Saturday, June 22, 2024

Exploring Vaadin Add-ons

In the Build a User Interface using the Vaadin Mobile App Framework tutorial, we generated a variety of built-in controls for the Exercises Catalog application that we later updated in the Extending the Vaadin Mobile Application Framework’s Built-in Themes tutorial. The updated controls replaced the default textboxes generated by the FieldGroup class’s buildAndBind() method. As we’ll see in today’s article, you are by no means limited to controls that are native to Vaadin. There are hundreds of add-ons available including UI & Data components, themes, tools, and more.

The TokenField Add-on

One interesting UI add-on I came across is the TokenField. It’s the control that WordPress uses to manage Taxomomies. Being a somewhat novel control type, I’ll show you now what it’s going to look like when done:


Installing the TokenField Add-on

Unzip the downloaded package and follow any instructions provided within the archive. Typically you just need to copy a jar file to your web project under the WEB-INF/lib directory and recompile your project.


It basically operates like your standard dropdown list, but selections are added beside the element as tokens. Their position relative to the listbox is configurable via the constructor’s InsertPosition argument. Other properties are the same as for a SelectList box:

TokenField equipmentTokenField = new TokenField("Equipment", InsertPosition.AFTER);
BeanContainer<String, Equipment> equipContainer =  new BeanContainer<>(Equipment.class);
equipmentTokenField.setContainerDataSource(equipContainer); // 'address book'
equipmentTokenField.setFilteringMode(FilteringMode.CONTAINS); // suggest
equipmentTokenField.setTokenCaptionPropertyId("caption"); // use container item property "name" in input
equipmentTokenField.setInputPrompt("Enter equipment used");
equipmentTokenField.setRememberNewTokens(true); // we can opt to do this ourselves


The enum that we are using to populate the equipmentTokenField is slightly more complex than the one we saw in the last tutorial. In addition to the names and ordinals contained in the MuscleGroups enum, each value of the Equipment enum also have a caption property that’s set in the Equipment constructor and stored in the private caption field. Hence, the FLATBENCH item would have an ordinal of 4, a name of “FLATBENCH”, and a caption of “Flat Bench”:

public enum Equipment {
    EZCURLBAR("EZ Curl Bar"),
    TRICEPBAR("Tricep Bar"),
    FLATBENCH("Flat Bench"),
    ADJUSTABLEBENCH("Adjustable Bench"),
    HYPEREXTENSIONBENCH("Hyper Extension Bench"),
    ABDOMINALBENCH("Abdominal Bench"),
    PREACHEBENCH("Preacher Bench"),
    ARMBLASTER("Arm Blaster"),
    STABILITYBALL("Stability Ball"),
    DIPPINGBAR("Dipping Bar"),
    CHINUPBAR("Chin Up Bar"),
    SQUATRACK("Squat Rack"),
    SMITHMACHINE("Smith Machine");
    private String caption;
    private Equipment (String caption) {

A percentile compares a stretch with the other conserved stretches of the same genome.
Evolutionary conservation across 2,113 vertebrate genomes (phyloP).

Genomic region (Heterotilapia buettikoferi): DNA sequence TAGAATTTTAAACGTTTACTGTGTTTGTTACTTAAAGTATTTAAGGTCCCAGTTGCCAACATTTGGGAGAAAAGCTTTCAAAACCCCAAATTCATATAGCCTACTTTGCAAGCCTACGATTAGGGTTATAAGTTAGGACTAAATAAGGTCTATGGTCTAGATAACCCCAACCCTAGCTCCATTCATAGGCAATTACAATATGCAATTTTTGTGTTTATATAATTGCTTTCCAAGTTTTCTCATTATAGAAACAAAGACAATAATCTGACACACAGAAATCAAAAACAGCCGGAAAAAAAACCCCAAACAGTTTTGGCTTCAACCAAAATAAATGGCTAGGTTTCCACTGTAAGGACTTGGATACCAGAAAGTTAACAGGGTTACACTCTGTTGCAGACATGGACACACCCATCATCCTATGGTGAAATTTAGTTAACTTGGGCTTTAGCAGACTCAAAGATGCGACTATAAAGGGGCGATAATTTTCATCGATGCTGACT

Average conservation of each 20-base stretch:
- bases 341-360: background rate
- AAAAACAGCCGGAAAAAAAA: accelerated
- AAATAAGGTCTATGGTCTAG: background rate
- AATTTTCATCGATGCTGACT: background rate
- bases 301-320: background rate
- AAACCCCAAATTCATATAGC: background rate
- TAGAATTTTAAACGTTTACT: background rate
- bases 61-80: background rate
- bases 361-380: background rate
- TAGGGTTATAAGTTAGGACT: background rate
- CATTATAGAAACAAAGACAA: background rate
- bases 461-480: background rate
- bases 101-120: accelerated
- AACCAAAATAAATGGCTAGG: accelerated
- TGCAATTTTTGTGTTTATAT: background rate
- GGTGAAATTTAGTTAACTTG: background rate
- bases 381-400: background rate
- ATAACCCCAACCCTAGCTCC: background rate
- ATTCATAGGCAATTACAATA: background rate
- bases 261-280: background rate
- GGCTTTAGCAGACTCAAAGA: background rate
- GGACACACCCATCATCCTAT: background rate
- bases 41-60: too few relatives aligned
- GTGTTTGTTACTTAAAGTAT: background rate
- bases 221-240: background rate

this.caption = caption;
    public String getCaption(){
        return name;
    public int getId(){
        return ordinal();

Styling the Tokens

The default look of the tokens is a bit underwhelming in my opinion – a simple text link. The “blue button” you see in the image above was achieved by adding the following CSS to the exercisesTheme.scss file:

  /* this styles the button */
  .tokenfield .v-button-link {
    background-color: #00B4F0;
    border-radius: 2px;
    -moz-border-radius: 2px;
    -webkit-border-radius: 2px;
    height: 23px;
    padding: 4px 7px;
    margin-left: 5px;
  /* this styles the text */
  .tokenfield .v-button-link .v-button-caption {
    color: #fff;
    text-decoration: none;

Uploading Images with EasyUploads

Although Vaadin does come with an Upload component, its rather low level API is sometimes hard to use for simple tasks.

Vaadin Upload Control

The EasyUploads add-on simplifies the Upload component with the use of wrappers.

Installing the EasyUploads Add-on

The library be downloaded from the Github site. From there, copy the easyuploads-7.4.1.jar file to your project’s WEB-INF/lib directory and recompile your project.

Writing the code to generate the control is a snap. Just Declare a new UploadField and add it to the layout. There are a few properties that you can set including the main caption, the button caption, the Accept filter, and the field’s upload type. For some reason the setAcceptFilter() method did not set the File element’s accept attribute as I thought it would. Having said that, you can’t rely on front-end filtering anyway so you have to check the type in the event handler code.

UploadField ufStartPositionImage = new UploadField();
ufStartPositionImage.setCaption("Start Position Image");
ufStartPositionImage.setButtonCaption("Choose file...");
ufStartPositionImage.addListener(new Listener(){
    public void componentEvent(Event event)
        //handle events here...

The code for the End Position Image is almost identical except for the element name:

UploadField ufEndPositionImage = new UploadField();
ufEndPositionImage.setCaption("End Position Image");
ufEndPositionImage.setButtonCaption("Choose file...");
ufStartPositionImage.addListener(new Listener(){
    public void componentEvent(Event event)
        //handle events here...

The Completed User Interface

Here is the updated UI with the new add-on controls:



While the UI looks great, it doesn’t do anything yet. In the next tutorial we’ll learn how to write event handlers for the various controls.

Rob Gravelle
Rob Gravelle
Rob Gravelle resides in Ottawa, Canada, and has been an IT guru for over 20 years. In that time, Rob has built systems for intelligence-related organizations such as Canada Border Services and various commercial businesses. In his spare time, Rob has become an accomplished music artist with several CDs and digital releases to his credit.

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